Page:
Wise and Foolish Virgins, William Blake
Weddings, then, like now, were elaborate affairs. They probably lasted a whole week. In first century Jewish weddings, the man would first be betrothed to the bride, like Joseph was, to Mary. This would be as strong as the wedding itself, requiring a divorce to break it. He would then go to prepare his house, the place for his bride and come back to take her (recall, John 14:1?), marrying her with much festivity. In the meantime, she would continue living with her parents, though by all means, she was now someone’s wife. Her identity had changed, even though the circumstances of her life had not. The climax of the celebrations would be the last day, when the bride would be taken in grand procession, accompanied by her bridesmaids to the groom’s house. Missing that would mean, missing everything.
The gospel presents us with ten women: the Greek word marks them as ‘virgins’ or ‘young women of marriageable age’, rather than ‘bridesmaids’. In the Scriptures, the number ten refers to a whole quantity, something represented in its completeness. There are ten commandments, which cover all the laws of God for living. At creation, God spoke ten times, bringing all of the world into existence. Jesus speaks of himself as “I AM” ten times in the gospel of John. The ten virgins indicate together, the whole Church. There is no bride, because these virgins together are the bride, the Church, whom the Bridegroom, Christ was coming to espouse. It was not unknown for the bridegroom to be delayed. At this time, all ten of them, eager in their anticipation of the Groom, come to meet him, lamps filled with oil, in their hand. What is this lamp, and what is this oil that some bring in great quantities, while others don’t? I would like to suggest to you, that the lamp is the gift of divine life, given in baptism. It is the container, the potential to burn brightly, to give light to the world around you. What is this divine life, except the capacity to love, love like God himself? God exists as three-persons-in-one, in the infinite community of Love, where each gives completely of oneself to the Other. While this capacity to love is given in our very existence, in baptism, we were inserted into this self-giving explosion of Love, which is the life of the Trinity. This was the gift given and this remains our fundamental vocation. To become saints, to be able to love like God himself. But growth in love requires practice, it requires work; this work in love, I would suggest, comes about in your vocation.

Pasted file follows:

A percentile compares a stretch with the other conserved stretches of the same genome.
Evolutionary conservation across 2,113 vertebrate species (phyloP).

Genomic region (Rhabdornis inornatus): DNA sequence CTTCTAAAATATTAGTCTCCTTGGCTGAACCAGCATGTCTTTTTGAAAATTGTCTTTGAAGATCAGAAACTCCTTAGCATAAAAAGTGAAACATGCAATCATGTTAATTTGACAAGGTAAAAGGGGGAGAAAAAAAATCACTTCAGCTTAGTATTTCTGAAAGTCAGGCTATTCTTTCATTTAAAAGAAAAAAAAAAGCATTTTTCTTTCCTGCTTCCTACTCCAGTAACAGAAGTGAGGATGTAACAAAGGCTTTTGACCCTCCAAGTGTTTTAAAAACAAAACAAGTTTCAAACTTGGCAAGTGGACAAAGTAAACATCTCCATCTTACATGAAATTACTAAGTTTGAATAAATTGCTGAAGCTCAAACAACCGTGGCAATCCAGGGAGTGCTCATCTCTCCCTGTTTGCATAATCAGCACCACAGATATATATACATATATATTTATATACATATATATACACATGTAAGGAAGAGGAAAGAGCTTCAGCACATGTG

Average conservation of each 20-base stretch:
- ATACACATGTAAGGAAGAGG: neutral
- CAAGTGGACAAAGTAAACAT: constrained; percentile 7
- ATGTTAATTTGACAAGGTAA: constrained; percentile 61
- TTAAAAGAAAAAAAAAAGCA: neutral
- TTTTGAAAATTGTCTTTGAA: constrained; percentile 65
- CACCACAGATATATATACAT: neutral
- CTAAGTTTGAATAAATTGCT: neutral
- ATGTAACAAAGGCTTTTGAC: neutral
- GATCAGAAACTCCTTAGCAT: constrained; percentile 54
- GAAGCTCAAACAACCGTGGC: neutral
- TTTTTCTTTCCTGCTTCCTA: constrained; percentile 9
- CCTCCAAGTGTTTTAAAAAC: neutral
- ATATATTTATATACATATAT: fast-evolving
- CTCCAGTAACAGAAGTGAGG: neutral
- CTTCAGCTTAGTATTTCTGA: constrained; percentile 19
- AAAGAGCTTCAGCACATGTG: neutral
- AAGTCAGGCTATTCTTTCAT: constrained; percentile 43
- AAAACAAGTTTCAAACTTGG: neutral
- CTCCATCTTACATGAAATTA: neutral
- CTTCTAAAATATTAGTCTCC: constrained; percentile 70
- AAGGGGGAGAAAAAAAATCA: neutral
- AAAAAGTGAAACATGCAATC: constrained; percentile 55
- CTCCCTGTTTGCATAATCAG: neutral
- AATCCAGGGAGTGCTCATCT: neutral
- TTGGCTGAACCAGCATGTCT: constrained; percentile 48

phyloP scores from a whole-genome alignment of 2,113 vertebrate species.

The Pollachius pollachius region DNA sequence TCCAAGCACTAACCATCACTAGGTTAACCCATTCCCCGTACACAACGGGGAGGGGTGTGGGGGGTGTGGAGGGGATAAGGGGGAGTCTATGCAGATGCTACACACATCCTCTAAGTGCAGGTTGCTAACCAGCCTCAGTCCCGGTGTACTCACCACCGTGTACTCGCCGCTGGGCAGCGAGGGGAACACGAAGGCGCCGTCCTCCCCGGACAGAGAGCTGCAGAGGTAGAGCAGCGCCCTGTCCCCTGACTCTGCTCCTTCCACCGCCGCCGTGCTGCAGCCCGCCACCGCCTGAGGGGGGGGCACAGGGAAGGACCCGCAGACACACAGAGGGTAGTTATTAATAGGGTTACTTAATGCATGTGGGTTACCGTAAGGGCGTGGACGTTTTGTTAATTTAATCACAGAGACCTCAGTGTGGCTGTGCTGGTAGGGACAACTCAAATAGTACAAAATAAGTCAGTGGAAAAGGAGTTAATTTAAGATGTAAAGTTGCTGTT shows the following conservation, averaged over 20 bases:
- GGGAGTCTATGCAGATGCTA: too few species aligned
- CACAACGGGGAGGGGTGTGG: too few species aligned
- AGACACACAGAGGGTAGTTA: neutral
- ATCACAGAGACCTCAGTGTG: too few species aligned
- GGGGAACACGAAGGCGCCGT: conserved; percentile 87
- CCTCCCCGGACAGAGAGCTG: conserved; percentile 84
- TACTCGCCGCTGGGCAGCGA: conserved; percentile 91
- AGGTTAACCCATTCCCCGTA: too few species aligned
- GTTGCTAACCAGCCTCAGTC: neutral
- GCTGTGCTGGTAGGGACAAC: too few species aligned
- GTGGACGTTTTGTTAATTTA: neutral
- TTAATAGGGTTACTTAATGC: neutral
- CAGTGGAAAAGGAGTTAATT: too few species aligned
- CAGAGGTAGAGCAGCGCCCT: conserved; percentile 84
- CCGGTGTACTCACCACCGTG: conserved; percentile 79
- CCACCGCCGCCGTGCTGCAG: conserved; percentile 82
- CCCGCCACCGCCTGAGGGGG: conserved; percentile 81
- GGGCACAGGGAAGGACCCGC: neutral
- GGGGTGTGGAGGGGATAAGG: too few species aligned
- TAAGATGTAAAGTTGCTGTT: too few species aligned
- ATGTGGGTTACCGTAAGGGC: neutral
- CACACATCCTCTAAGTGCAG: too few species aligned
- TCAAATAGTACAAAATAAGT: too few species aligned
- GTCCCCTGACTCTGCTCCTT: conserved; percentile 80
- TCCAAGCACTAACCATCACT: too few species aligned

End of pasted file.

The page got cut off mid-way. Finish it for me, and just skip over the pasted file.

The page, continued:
The primary vocations – marriage, religious life, priesthood – are all meant to do the same. To be married is to be formed in love; not simply an erotic, ecstatic love, though it is an important part of it. That eros has to be infused and informed with the self-sacrificing love of agape, without which the marriage will be destroyed. When one lives out their marriage, the whole family becomes a school of love: children learn to give way and to honour each other, the father and mother show by their own love and respect for each other, their constant care for their children and others, what it is to sacrifice and love. So is priesthood and religious life. At the heart of the priesthood is the call to Fatherhood. It is to give of oneself just as a good father would give of himself to his family, but to embrace a much larger family that is given to him, by God’s grace.